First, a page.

Venasky, a center, saw a drop off in his scoring for the final two seasons of his time with the Kings. Despite playing in 71 games in 1977-78, he managed just 3 goals and 13 points. It was more of the same in 1978-79, as Venasky scored 4 goals and 17 points in 73 games to close out his NHL career with 61 goals and 101 assists for 162 points.

The 1979-80 season saw Venasky back in the AHL, this time with the Binghamton Dusters, where he went out in style by bookending his debut 56 point season in Denver by matching that exactly with another 56 point season, while setting a career high in goals with 25 in his final season as a professional player.

Today's featured jersey is a 1976-77 Los Angeles Kings Vic Venasky jersey. When the Kings jerseys were first introduced in the 1967-68 expansion year, the purple and gold colors were a shocking addition to the NHL's color palette of the day, as only the gold Bruins jerseys departed from the red, white blue and black colors used by the other five Original Six clubs.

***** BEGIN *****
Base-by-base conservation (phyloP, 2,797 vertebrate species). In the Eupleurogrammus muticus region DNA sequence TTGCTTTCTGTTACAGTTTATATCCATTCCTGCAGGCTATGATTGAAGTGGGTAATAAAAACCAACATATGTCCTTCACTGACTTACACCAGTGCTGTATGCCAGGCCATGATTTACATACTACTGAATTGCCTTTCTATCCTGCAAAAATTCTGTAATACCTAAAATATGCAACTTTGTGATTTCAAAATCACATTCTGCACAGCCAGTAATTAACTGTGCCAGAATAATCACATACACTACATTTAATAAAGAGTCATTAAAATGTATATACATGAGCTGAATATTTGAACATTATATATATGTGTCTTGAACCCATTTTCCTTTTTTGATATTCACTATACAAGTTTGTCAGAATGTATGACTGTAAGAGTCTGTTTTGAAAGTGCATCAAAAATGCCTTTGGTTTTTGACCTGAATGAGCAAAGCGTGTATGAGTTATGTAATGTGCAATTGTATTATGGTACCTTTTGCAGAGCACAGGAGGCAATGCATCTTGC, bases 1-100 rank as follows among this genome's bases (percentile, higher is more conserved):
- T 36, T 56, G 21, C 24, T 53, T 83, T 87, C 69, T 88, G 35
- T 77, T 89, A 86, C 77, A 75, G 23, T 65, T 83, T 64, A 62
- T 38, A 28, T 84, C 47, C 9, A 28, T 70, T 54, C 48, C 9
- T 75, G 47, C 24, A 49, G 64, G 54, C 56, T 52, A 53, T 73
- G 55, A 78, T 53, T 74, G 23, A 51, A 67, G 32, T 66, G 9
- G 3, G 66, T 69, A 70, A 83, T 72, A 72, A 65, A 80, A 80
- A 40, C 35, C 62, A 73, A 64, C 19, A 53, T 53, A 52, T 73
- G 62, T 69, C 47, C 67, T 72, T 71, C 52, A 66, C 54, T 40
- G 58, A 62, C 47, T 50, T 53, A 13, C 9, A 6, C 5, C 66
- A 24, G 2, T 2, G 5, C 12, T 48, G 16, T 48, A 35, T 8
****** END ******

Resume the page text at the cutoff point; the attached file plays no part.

Additionally, the Kings gold jerseys were a unique departure, as all the other 11 teams in 1967-68 wore white jerseys at home.

In 1969 the Kings added white trim to their previously one color numbers. The following season names appeared on their gold jerseys and were occasionally used on the purple ones for games on television before becoming a permanent fixture in 1977.

This basic jersey style would remain in use from the Kings debut in 1967 through the end of the 1979-80 season.

Los Angeles Kings 1976-77 jersey photo LosAngelesKings1976-77jersey.jpg
photo courtesy of Classic Auctions

Today's video section is a career retrospective of Venasky on the occasion of his being inducted into the Northwestern Ontario Sports Hall of Fame.

Friday, June 2, 2017

1939-40 New York Rangers Ott Heller Jersey

After playing two seasons with the Springfield Indians in the Canadian-American Hockey League, Ott Heller, born on this date in 1910, became a member of the New York Rangers in the 1931-32 season, when he split his time between the Rangers and Indians, playing 21 games with each club.

Heller, a defenseman, played full time for the Rangers in 1932-33, a season which concluded with New York winning its second Stanley Cup as Heller contributed 3 goals in 8 games after scoring 5 in 40 regular season games.

Heller Rangers, Heller Rangers